(219:1) The reference here is to the instruction given us by Hermes (Clothed with the Sun, II, xii, Part 2): “The eye is the symbol of Brotherhood among you. Sight is the mystical sense.” (See Vol. I, p. 274.)
(221:1) By their letter of resignation, it will be seen that they terminated their connection not with the Theosophical Society, but with the London Lodge only. They never severed their connection with the Parent Society. (See p. 375 post.) – S.H.H.
(221:2) Anna Kingsford’s views respecting the mission of the Theosophical Society were some years afterwards stated by Edward Maitland to have been as follows: – He says: “Engaged as she herself was in restoring to Christendom the system of Western Mysticism which underlay its religion, and by means of which alone that religion can be interpreted, she regarded the disclosure of the system of Oriental Mysticism – the task undertaken by the Theosophical Society – as an important adjunct to her own work, if only for the demonstration thereby afforded of the substantial identity of the two systems, and therein of the needs and perceptions of the human soul in all ages and places. And she further recognised the simultaneous but independent movements represented respectively by Madame Blavatsky and herself, but as two divisions of one great movement providentially ordained and having for its object the rescue of the world from the abyss of materialistic negation, and the promotion of the spiritual consciousness of the race to a level transcending any hitherto attained save by rare individuals.” – S.H.H
(223:1) The severance by Anna Kingsford and Edward Maitland of their connection with the London Lodge of the Theosophical Society was, at the time, a necessary step to enable them to vindicate their true position, and show the world that Mahatmas and occult phenomena were not necessary to “Theosophy.” They desired to “redeem and resume that name, and save it from being identified with Buddhism, esoteric or exoteric.” Their reasons for resigning their membership in the London Lodge were summarised by Edward Maitland as follows: –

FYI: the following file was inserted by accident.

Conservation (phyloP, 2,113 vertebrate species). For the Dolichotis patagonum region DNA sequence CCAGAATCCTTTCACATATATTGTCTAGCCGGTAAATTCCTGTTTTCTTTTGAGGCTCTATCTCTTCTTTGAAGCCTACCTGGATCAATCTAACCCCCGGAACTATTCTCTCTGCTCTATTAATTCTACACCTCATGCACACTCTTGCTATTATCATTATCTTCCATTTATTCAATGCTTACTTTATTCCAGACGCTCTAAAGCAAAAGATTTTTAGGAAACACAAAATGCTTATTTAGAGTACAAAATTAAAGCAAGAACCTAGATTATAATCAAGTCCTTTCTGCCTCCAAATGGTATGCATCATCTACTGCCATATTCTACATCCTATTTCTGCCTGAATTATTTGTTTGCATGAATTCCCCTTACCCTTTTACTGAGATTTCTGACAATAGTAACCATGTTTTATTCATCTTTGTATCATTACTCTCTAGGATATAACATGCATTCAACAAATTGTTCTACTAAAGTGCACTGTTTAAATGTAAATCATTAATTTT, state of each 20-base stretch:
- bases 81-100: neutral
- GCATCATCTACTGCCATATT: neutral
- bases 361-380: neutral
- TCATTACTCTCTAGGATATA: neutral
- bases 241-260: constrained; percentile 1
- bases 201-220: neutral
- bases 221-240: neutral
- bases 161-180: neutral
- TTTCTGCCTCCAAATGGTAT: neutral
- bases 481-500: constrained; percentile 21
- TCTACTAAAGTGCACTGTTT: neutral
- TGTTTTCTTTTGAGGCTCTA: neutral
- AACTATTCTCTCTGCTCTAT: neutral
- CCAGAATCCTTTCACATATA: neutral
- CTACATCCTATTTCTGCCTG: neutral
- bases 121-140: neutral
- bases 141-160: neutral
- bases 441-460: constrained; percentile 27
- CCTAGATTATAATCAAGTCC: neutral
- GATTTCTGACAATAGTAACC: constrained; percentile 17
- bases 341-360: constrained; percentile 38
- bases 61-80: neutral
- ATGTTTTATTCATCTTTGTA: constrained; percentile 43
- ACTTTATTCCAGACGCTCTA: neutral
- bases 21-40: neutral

“(1) The inversion [by the Theosophical Society Founders and others] of the true places of phenomena and philosophy involved in putting the former first and resting the philosophy on them, with the result of making the senses and not the understanding the criterion of truth. (2) The insistence [by the said Founders and others] on an implicit recognition of and deference to authority, and the investment with infallibility of the sources from which their teachings claimed derivation. And (3) the exclusive recognition [by the said Founders and others] of the Occultism of the East, to the rejection of the Mysticism of the West – with the restoration and interpretation of which we ourselves were chiefly occupied – instead of such a combination of the two branches of study as would enable them to throw light upon each other, – a combination upon which we considered ourselves bound to insist, inasmuch as it was in consequence of their recognition of our work, The Perfect Way, that the Chiefs of the Society in India had first sought us out and invited us to join the English Branch of it as its President and Vice-President, until which time we held no relations with the Society.”